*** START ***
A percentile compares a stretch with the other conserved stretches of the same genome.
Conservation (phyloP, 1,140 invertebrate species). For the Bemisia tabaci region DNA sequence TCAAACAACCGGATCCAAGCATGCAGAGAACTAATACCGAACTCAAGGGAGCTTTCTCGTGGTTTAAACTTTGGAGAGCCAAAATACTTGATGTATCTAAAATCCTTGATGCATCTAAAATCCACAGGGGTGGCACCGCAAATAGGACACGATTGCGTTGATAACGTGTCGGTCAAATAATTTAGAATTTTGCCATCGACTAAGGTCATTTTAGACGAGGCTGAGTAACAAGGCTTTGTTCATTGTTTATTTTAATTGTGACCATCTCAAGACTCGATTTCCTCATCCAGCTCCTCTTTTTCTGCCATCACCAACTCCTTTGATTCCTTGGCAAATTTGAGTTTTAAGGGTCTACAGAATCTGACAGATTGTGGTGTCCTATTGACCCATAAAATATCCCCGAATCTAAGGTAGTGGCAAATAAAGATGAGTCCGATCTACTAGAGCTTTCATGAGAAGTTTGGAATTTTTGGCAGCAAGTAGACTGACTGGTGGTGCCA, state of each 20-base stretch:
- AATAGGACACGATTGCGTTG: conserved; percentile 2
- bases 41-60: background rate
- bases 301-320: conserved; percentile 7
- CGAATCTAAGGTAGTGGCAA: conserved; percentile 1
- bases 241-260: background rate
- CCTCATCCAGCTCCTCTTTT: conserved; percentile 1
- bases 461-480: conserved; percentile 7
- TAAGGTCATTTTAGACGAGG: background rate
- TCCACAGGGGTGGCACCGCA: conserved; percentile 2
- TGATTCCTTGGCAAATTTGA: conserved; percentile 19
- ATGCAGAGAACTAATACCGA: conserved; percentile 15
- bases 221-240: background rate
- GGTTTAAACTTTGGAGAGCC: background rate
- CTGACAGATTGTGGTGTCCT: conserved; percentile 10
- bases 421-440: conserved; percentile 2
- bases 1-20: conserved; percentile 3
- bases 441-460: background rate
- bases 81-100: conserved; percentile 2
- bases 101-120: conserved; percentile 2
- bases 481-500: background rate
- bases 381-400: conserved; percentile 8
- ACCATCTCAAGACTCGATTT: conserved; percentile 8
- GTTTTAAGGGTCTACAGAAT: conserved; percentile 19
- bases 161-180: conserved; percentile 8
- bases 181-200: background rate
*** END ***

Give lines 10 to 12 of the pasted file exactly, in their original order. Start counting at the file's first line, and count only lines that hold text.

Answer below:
- TAAGGTCATTTTAGACGAGG: background rate
- TCCACAGGGGTGGCACCGCA: conserved; percentile 2
- TGATTCCTTGGCAAATTTGA: conserved; percentile 19